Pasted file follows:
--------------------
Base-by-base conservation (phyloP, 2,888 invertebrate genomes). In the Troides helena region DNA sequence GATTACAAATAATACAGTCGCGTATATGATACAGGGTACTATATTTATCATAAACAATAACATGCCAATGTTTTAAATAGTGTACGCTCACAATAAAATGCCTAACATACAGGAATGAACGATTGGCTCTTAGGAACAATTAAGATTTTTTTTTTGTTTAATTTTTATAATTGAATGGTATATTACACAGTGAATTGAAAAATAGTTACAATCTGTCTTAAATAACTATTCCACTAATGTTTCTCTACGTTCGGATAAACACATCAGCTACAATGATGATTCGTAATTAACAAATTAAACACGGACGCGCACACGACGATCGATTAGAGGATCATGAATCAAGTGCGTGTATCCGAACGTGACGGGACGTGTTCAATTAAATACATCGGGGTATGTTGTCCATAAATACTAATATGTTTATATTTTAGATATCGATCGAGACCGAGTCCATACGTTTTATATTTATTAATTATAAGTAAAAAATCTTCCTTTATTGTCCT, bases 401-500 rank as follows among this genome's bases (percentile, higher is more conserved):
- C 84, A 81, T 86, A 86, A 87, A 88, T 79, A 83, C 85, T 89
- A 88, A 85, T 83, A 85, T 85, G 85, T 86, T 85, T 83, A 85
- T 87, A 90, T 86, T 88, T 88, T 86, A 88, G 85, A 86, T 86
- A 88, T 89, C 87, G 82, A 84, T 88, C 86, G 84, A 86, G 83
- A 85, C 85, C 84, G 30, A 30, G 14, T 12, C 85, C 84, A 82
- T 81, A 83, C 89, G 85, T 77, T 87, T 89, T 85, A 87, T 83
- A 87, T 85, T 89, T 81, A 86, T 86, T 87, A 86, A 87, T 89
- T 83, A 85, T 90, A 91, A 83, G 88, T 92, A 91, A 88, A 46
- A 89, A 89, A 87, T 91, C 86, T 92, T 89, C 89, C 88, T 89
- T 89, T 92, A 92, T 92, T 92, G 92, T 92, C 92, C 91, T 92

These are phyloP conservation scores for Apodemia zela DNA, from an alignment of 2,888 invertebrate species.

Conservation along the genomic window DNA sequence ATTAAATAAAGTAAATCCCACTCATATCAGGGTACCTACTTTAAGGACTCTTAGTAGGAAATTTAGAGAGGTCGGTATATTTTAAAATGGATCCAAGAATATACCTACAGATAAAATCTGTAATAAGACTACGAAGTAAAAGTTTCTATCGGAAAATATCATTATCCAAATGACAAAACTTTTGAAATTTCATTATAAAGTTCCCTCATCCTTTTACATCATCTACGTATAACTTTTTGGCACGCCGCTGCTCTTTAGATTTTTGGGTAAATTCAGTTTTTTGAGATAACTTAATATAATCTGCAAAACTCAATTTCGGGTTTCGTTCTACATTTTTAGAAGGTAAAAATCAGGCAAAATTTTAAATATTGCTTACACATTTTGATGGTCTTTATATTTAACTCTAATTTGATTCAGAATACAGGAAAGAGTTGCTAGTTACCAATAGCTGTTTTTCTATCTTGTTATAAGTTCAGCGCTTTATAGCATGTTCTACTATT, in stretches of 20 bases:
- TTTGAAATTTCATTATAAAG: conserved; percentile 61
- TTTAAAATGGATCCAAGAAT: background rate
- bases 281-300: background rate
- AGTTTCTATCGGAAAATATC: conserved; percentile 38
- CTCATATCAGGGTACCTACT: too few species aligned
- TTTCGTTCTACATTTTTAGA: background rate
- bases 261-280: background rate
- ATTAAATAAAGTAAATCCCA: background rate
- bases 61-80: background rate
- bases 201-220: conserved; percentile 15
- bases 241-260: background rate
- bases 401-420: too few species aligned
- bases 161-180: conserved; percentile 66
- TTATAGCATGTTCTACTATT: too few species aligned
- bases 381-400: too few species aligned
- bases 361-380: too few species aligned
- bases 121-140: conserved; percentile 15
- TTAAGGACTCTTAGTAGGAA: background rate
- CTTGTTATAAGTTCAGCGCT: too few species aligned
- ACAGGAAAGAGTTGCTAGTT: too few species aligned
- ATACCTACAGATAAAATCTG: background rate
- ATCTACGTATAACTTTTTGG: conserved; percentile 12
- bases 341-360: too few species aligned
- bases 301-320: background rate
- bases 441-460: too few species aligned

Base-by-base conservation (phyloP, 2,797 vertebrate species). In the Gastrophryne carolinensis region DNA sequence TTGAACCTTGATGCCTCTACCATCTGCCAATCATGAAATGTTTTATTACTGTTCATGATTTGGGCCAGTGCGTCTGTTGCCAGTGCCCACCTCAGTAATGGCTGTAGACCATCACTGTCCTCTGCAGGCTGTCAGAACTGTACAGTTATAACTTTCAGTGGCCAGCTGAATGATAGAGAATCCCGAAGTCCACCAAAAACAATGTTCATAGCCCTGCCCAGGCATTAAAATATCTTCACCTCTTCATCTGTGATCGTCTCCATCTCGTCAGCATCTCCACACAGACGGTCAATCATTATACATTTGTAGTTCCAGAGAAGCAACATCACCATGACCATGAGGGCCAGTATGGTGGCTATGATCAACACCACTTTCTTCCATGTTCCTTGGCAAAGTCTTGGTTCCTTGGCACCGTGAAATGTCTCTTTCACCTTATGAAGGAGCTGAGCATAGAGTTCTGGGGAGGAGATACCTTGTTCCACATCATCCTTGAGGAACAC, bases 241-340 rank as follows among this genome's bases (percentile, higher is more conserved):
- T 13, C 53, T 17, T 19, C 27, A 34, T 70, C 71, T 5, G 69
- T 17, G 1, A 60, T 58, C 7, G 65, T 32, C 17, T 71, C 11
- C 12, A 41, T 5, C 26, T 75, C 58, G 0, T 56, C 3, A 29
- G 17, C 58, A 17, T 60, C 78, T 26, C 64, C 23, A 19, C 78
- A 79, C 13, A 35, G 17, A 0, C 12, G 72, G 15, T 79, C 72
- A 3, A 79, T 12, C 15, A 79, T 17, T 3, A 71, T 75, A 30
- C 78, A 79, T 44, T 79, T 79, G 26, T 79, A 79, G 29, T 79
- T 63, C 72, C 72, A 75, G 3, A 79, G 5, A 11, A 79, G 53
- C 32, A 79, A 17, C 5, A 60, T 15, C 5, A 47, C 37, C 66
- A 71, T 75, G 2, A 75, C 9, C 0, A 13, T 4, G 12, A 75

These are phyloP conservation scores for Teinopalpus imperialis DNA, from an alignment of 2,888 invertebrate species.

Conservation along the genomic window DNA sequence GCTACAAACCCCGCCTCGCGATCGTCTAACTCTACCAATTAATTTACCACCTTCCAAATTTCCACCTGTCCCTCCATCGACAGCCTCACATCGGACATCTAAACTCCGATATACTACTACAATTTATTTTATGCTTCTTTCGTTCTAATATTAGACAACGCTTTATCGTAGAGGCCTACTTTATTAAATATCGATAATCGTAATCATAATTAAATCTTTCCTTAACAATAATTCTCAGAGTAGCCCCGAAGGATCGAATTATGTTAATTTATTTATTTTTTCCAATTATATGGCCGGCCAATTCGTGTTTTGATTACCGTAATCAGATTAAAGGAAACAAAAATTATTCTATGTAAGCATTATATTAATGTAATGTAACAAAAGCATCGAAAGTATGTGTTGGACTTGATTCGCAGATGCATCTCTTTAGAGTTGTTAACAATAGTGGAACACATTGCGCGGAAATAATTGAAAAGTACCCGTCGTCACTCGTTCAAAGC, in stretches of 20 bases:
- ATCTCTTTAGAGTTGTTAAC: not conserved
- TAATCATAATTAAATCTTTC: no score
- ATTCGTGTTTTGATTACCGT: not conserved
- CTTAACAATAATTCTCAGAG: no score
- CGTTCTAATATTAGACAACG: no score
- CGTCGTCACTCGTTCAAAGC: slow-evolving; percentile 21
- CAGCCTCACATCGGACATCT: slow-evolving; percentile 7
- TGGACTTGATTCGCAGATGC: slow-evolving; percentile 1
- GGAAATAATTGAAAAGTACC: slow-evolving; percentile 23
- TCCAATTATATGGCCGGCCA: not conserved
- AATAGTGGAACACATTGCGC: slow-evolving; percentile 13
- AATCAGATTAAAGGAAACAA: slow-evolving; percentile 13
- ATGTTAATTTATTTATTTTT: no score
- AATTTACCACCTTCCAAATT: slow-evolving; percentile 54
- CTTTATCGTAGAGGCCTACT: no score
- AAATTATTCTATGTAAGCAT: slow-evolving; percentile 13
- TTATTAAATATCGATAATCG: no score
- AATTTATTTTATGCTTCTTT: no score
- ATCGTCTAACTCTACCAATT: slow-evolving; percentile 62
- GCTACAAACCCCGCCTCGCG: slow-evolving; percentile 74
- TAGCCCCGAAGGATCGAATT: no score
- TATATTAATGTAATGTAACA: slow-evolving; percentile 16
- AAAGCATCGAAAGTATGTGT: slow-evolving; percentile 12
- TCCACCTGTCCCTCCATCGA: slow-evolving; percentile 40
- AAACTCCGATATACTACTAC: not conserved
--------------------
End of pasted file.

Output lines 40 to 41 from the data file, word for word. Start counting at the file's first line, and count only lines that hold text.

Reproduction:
- T 13, C 53, T 17, T 19, C 27, A 34, T 70, C 71, T 5, G 69
- T 17, G 1, A 60, T 58, C 7, G 65, T 32, C 17, T 71, C 11